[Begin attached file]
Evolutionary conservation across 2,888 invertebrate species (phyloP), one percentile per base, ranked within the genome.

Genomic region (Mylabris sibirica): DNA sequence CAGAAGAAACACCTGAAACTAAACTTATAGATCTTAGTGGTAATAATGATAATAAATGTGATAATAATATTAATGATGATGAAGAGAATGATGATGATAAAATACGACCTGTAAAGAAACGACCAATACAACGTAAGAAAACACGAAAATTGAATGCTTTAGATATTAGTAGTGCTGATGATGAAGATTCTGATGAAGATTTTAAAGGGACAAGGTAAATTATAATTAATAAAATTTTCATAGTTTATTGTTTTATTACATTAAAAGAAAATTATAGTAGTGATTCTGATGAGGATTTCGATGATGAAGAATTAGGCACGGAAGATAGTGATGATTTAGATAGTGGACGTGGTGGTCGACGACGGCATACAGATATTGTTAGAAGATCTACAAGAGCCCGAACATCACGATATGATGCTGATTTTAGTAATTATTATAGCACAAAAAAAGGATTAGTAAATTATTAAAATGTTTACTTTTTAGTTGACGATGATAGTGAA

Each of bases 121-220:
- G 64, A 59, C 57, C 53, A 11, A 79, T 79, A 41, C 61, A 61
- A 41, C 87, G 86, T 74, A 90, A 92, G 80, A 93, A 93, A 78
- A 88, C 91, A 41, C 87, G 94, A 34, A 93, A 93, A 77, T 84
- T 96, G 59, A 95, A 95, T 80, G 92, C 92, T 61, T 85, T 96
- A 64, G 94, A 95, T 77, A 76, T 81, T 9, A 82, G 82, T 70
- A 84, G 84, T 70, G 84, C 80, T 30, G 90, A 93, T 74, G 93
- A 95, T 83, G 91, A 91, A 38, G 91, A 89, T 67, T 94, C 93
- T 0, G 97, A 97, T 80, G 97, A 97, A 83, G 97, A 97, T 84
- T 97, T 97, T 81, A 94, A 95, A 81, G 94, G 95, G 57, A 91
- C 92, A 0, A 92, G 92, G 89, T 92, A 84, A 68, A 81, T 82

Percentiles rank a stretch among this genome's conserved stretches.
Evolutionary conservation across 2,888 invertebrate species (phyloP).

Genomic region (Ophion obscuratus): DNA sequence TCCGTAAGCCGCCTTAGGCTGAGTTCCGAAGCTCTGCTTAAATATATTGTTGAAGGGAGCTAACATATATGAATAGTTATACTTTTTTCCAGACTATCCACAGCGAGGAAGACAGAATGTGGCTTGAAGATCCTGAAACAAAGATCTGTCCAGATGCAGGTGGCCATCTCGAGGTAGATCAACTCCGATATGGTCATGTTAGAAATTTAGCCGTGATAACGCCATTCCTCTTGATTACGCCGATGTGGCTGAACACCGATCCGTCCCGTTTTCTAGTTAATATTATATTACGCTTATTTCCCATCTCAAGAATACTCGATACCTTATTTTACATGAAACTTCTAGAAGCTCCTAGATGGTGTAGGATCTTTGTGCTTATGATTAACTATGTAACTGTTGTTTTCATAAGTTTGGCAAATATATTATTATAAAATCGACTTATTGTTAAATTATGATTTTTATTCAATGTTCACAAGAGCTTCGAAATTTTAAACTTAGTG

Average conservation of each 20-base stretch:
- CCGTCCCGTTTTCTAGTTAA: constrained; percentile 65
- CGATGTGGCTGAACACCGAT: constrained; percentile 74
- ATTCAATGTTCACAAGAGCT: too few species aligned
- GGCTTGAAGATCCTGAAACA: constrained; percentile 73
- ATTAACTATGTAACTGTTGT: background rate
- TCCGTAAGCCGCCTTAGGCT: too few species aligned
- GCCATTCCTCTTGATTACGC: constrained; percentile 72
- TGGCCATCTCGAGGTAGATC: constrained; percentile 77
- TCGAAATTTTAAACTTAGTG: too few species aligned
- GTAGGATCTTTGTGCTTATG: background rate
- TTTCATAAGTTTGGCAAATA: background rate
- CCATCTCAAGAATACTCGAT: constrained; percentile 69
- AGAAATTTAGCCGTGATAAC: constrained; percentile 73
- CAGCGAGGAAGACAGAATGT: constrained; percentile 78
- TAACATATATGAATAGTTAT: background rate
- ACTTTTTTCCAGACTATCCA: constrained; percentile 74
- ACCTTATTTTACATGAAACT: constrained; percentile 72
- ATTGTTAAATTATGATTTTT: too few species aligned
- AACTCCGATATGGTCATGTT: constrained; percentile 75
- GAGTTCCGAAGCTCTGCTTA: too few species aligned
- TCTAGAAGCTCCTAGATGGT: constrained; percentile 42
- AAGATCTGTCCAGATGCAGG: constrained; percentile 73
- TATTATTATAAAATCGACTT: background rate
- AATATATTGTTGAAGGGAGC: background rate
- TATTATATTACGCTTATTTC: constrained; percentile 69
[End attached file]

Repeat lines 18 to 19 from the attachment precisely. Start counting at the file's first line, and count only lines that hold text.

- CCGTCCCGTTTTCTAGTTAA: constrained; percentile 65
- CGATGTGGCTGAACACCGAT: constrained; percentile 74